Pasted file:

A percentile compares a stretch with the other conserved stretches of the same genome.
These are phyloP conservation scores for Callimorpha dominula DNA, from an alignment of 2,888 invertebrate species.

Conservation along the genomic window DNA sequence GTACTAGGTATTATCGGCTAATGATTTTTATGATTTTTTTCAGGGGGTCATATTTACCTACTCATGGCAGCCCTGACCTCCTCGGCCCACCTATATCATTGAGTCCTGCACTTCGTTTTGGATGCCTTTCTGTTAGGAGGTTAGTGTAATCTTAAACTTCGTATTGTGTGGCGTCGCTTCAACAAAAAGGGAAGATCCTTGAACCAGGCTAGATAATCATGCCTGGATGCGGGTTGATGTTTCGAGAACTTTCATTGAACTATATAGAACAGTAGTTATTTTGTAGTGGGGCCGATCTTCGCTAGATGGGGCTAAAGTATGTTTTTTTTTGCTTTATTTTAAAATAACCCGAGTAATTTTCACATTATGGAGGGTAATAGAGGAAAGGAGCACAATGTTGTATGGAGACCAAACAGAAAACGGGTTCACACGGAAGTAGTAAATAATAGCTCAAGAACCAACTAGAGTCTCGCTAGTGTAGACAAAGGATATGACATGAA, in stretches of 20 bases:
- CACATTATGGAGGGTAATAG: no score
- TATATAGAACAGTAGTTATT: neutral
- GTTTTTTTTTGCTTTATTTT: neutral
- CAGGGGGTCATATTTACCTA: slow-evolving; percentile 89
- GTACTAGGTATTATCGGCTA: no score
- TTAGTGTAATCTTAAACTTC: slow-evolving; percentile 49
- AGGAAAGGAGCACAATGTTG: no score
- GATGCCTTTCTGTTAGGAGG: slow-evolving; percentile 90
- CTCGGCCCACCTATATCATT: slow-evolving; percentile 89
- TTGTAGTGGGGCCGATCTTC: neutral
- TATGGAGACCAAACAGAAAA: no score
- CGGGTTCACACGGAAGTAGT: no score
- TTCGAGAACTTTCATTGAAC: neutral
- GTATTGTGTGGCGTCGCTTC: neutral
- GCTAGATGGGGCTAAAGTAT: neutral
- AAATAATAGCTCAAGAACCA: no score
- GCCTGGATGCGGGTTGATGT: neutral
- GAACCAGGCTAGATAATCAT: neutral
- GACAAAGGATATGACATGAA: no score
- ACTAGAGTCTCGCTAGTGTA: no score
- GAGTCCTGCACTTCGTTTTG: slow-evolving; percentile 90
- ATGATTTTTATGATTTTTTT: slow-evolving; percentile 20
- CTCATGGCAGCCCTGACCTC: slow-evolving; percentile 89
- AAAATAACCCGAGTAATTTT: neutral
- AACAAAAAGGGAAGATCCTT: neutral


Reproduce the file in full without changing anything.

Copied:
A percentile compares a stretch with the other conserved stretches of the same genome.
These are phyloP conservation scores for Callimorpha dominula DNA, from an alignment of 2,888 invertebrate species.

Conservation along the genomic window DNA sequence GTACTAGGTATTATCGGCTAATGATTTTTATGATTTTTTTCAGGGGGTCATATTTACCTACTCATGGCAGCCCTGACCTCCTCGGCCCACCTATATCATTGAGTCCTGCACTTCGTTTTGGATGCCTTTCTGTTAGGAGGTTAGTGTAATCTTAAACTTCGTATTGTGTGGCGTCGCTTCAACAAAAAGGGAAGATCCTTGAACCAGGCTAGATAATCATGCCTGGATGCGGGTTGATGTTTCGAGAACTTTCATTGAACTATATAGAACAGTAGTTATTTTGTAGTGGGGCCGATCTTCGCTAGATGGGGCTAAAGTATGTTTTTTTTTGCTTTATTTTAAAATAACCCGAGTAATTTTCACATTATGGAGGGTAATAGAGGAAAGGAGCACAATGTTGTATGGAGACCAAACAGAAAACGGGTTCACACGGAAGTAGTAAATAATAGCTCAAGAACCAACTAGAGTCTCGCTAGTGTAGACAAAGGATATGACATGAA, in stretches of 20 bases:
- CACATTATGGAGGGTAATAG: no score
- TATATAGAACAGTAGTTATT: neutral
- GTTTTTTTTTGCTTTATTTT: neutral
- CAGGGGGTCATATTTACCTA: slow-evolving; percentile 89
- GTACTAGGTATTATCGGCTA: no score
- TTAGTGTAATCTTAAACTTC: slow-evolving; percentile 49
- AGGAAAGGAGCACAATGTTG: no score
- GATGCCTTTCTGTTAGGAGG: slow-evolving; percentile 90
- CTCGGCCCACCTATATCATT: slow-evolving; percentile 89
- TTGTAGTGGGGCCGATCTTC: neutral
- TATGGAGACCAAACAGAAAA: no score
- CGGGTTCACACGGAAGTAGT: no score
- TTCGAGAACTTTCATTGAAC: neutral
- GTATTGTGTGGCGTCGCTTC: neutral
- GCTAGATGGGGCTAAAGTAT: neutral
- AAATAATAGCTCAAGAACCA: no score
- GCCTGGATGCGGGTTGATGT: neutral
- GAACCAGGCTAGATAATCAT: neutral
- GACAAAGGATATGACATGAA: no score
- ACTAGAGTCTCGCTAGTGTA: no score
- GAGTCCTGCACTTCGTTTTG: slow-evolving; percentile 90
- ATGATTTTTATGATTTTTTT: slow-evolving; percentile 20
- CTCATGGCAGCCCTGACCTC: slow-evolving; percentile 89
- AAAATAACCCGAGTAATTTT: neutral
- AACAAAAAGGGAAGATCCTT: neutral